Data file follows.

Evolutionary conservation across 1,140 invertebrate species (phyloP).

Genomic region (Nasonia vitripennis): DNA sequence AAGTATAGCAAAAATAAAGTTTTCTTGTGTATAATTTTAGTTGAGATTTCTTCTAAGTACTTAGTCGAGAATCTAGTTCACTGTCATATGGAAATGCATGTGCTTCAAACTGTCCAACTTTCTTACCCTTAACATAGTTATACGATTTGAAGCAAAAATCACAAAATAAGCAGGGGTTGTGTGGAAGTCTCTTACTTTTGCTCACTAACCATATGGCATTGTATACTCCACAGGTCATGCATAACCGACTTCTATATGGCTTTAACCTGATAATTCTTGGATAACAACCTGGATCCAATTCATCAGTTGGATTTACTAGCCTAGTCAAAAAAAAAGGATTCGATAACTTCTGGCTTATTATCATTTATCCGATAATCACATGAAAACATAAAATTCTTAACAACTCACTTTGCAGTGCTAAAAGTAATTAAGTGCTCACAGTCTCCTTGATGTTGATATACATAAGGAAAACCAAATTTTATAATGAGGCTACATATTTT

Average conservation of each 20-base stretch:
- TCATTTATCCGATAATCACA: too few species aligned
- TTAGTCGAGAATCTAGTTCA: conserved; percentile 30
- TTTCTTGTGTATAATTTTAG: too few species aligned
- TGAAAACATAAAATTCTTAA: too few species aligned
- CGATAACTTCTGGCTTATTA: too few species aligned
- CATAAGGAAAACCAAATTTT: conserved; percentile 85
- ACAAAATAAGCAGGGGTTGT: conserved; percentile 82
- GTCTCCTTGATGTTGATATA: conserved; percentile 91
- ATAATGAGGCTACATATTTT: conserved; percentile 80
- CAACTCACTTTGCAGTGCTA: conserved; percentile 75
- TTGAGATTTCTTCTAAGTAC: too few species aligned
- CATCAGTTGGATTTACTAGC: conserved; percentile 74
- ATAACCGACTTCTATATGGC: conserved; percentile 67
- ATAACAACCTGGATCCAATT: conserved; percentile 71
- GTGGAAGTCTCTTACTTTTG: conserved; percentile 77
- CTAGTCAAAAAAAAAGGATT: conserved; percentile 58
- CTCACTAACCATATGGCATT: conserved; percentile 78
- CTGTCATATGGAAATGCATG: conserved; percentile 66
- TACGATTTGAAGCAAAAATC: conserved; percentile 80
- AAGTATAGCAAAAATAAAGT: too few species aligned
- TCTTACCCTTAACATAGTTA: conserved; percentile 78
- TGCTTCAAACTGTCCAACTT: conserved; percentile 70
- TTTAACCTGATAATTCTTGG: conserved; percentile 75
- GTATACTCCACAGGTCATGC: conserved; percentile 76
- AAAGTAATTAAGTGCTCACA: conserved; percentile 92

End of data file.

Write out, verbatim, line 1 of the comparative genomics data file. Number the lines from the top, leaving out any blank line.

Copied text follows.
Evolutionary conservation across 1,140 invertebrate species (phyloP).